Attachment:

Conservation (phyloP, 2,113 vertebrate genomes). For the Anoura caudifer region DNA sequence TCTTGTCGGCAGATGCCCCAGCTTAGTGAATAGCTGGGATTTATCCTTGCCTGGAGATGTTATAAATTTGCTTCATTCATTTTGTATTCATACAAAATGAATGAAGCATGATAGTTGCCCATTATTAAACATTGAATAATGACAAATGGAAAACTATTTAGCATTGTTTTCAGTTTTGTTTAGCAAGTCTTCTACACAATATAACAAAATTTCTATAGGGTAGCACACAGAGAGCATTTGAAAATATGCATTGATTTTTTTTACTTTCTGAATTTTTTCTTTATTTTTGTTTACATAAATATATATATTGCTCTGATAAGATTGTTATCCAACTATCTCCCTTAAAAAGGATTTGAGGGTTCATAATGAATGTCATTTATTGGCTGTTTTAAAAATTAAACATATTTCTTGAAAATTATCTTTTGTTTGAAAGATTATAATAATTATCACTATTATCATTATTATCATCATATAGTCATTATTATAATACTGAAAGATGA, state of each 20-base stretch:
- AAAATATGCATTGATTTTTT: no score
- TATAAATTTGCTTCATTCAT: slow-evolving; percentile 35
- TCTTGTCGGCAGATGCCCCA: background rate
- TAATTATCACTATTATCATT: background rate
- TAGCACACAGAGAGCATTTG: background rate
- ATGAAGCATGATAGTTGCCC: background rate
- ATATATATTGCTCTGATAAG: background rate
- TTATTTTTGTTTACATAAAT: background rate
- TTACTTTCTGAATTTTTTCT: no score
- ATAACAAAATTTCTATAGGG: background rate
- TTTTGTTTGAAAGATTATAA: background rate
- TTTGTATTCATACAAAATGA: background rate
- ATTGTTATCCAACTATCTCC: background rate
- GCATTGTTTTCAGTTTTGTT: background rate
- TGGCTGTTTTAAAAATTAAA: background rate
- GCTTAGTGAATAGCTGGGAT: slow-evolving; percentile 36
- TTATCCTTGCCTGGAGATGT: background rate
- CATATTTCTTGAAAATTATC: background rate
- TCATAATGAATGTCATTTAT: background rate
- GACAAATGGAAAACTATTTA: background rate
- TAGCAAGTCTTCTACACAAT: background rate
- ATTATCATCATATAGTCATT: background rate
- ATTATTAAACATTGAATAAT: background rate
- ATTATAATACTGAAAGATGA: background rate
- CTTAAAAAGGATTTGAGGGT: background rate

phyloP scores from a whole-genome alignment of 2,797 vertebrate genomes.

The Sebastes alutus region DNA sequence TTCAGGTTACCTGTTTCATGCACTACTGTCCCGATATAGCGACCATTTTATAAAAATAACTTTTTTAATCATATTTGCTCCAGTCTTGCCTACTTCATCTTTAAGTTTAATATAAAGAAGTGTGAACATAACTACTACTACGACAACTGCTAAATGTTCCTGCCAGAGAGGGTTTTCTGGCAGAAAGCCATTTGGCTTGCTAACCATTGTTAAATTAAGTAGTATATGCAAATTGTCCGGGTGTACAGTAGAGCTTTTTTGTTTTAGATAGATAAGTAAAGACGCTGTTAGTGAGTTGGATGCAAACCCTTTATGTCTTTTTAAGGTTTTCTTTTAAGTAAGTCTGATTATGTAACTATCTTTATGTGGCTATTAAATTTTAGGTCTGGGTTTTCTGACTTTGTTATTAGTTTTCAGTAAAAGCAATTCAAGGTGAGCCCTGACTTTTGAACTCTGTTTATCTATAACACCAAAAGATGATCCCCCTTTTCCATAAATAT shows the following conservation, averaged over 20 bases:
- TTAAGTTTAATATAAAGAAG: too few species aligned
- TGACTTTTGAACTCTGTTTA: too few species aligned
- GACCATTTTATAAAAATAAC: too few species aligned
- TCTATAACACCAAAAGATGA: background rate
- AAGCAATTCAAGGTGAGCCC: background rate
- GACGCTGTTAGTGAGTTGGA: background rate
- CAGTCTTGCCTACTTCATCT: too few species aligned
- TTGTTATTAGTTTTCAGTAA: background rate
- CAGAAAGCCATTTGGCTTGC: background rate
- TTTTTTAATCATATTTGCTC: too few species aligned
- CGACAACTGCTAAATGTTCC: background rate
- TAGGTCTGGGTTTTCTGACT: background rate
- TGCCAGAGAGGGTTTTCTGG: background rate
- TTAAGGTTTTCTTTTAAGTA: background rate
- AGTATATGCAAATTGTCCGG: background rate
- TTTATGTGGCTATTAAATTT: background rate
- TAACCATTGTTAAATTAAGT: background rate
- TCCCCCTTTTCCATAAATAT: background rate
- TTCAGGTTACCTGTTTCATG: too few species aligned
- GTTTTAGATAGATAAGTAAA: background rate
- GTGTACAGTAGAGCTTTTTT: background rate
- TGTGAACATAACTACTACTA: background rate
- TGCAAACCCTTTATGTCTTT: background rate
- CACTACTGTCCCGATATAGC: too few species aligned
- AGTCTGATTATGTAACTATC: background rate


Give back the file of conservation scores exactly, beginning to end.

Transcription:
Conservation (phyloP, 2,113 vertebrate genomes). For the Anoura caudifer region DNA sequence TCTTGTCGGCAGATGCCCCAGCTTAGTGAATAGCTGGGATTTATCCTTGCCTGGAGATGTTATAAATTTGCTTCATTCATTTTGTATTCATACAAAATGAATGAAGCATGATAGTTGCCCATTATTAAACATTGAATAATGACAAATGGAAAACTATTTAGCATTGTTTTCAGTTTTGTTTAGCAAGTCTTCTACACAATATAACAAAATTTCTATAGGGTAGCACACAGAGAGCATTTGAAAATATGCATTGATTTTTTTTACTTTCTGAATTTTTTCTTTATTTTTGTTTACATAAATATATATATTGCTCTGATAAGATTGTTATCCAACTATCTCCCTTAAAAAGGATTTGAGGGTTCATAATGAATGTCATTTATTGGCTGTTTTAAAAATTAAACATATTTCTTGAAAATTATCTTTTGTTTGAAAGATTATAATAATTATCACTATTATCATTATTATCATCATATAGTCATTATTATAATACTGAAAGATGA, state of each 20-base stretch:
- AAAATATGCATTGATTTTTT: no score
- TATAAATTTGCTTCATTCAT: slow-evolving; percentile 35
- TCTTGTCGGCAGATGCCCCA: background rate
- TAATTATCACTATTATCATT: background rate
- TAGCACACAGAGAGCATTTG: background rate
- ATGAAGCATGATAGTTGCCC: background rate
- ATATATATTGCTCTGATAAG: background rate
- TTATTTTTGTTTACATAAAT: background rate
- TTACTTTCTGAATTTTTTCT: no score
- ATAACAAAATTTCTATAGGG: background rate
- TTTTGTTTGAAAGATTATAA: background rate
- TTTGTATTCATACAAAATGA: background rate
- ATTGTTATCCAACTATCTCC: background rate
- GCATTGTTTTCAGTTTTGTT: background rate
- TGGCTGTTTTAAAAATTAAA: background rate
- GCTTAGTGAATAGCTGGGAT: slow-evolving; percentile 36
- TTATCCTTGCCTGGAGATGT: background rate
- CATATTTCTTGAAAATTATC: background rate
- TCATAATGAATGTCATTTAT: background rate
- GACAAATGGAAAACTATTTA: background rate
- TAGCAAGTCTTCTACACAAT: background rate
- ATTATCATCATATAGTCATT: background rate
- ATTATTAAACATTGAATAAT: background rate
- ATTATAATACTGAAAGATGA: background rate
- CTTAAAAAGGATTTGAGGGT: background rate

phyloP scores from a whole-genome alignment of 2,797 vertebrate genomes.

The Sebastes alutus region DNA sequence TTCAGGTTACCTGTTTCATGCACTACTGTCCCGATATAGCGACCATTTTATAAAAATAACTTTTTTAATCATATTTGCTCCAGTCTTGCCTACTTCATCTTTAAGTTTAATATAAAGAAGTGTGAACATAACTACTACTACGACAACTGCTAAATGTTCCTGCCAGAGAGGGTTTTCTGGCAGAAAGCCATTTGGCTTGCTAACCATTGTTAAATTAAGTAGTATATGCAAATTGTCCGGGTGTACAGTAGAGCTTTTTTGTTTTAGATAGATAAGTAAAGACGCTGTTAGTGAGTTGGATGCAAACCCTTTATGTCTTTTTAAGGTTTTCTTTTAAGTAAGTCTGATTATGTAACTATCTTTATGTGGCTATTAAATTTTAGGTCTGGGTTTTCTGACTTTGTTATTAGTTTTCAGTAAAAGCAATTCAAGGTGAGCCCTGACTTTTGAACTCTGTTTATCTATAACACCAAAAGATGATCCCCCTTTTCCATAAATAT shows the following conservation, averaged over 20 bases:
- TTAAGTTTAATATAAAGAAG: too few species aligned
- TGACTTTTGAACTCTGTTTA: too few species aligned
- GACCATTTTATAAAAATAAC: too few species aligned
- TCTATAACACCAAAAGATGA: background rate
- AAGCAATTCAAGGTGAGCCC: background rate
- GACGCTGTTAGTGAGTTGGA: background rate
- CAGTCTTGCCTACTTCATCT: too few species aligned
- TTGTTATTAGTTTTCAGTAA: background rate
- CAGAAAGCCATTTGGCTTGC: background rate
- TTTTTTAATCATATTTGCTC: too few species aligned
- CGACAACTGCTAAATGTTCC: background rate
- TAGGTCTGGGTTTTCTGACT: background rate
- TGCCAGAGAGGGTTTTCTGG: background rate
- TTAAGGTTTTCTTTTAAGTA: background rate
- AGTATATGCAAATTGTCCGG: background rate
- TTTATGTGGCTATTAAATTT: background rate
- TAACCATTGTTAAATTAAGT: background rate
- TCCCCCTTTTCCATAAATAT: background rate
- TTCAGGTTACCTGTTTCATG: too few species aligned
- GTTTTAGATAGATAAGTAAA: background rate
- GTGTACAGTAGAGCTTTTTT: background rate
- TGTGAACATAACTACTACTA: background rate
- TGCAAACCCTTTATGTCTTT: background rate
- CACTACTGTCCCGATATAGC: too few species aligned
- AGTCTGATTATGTAACTATC: background rate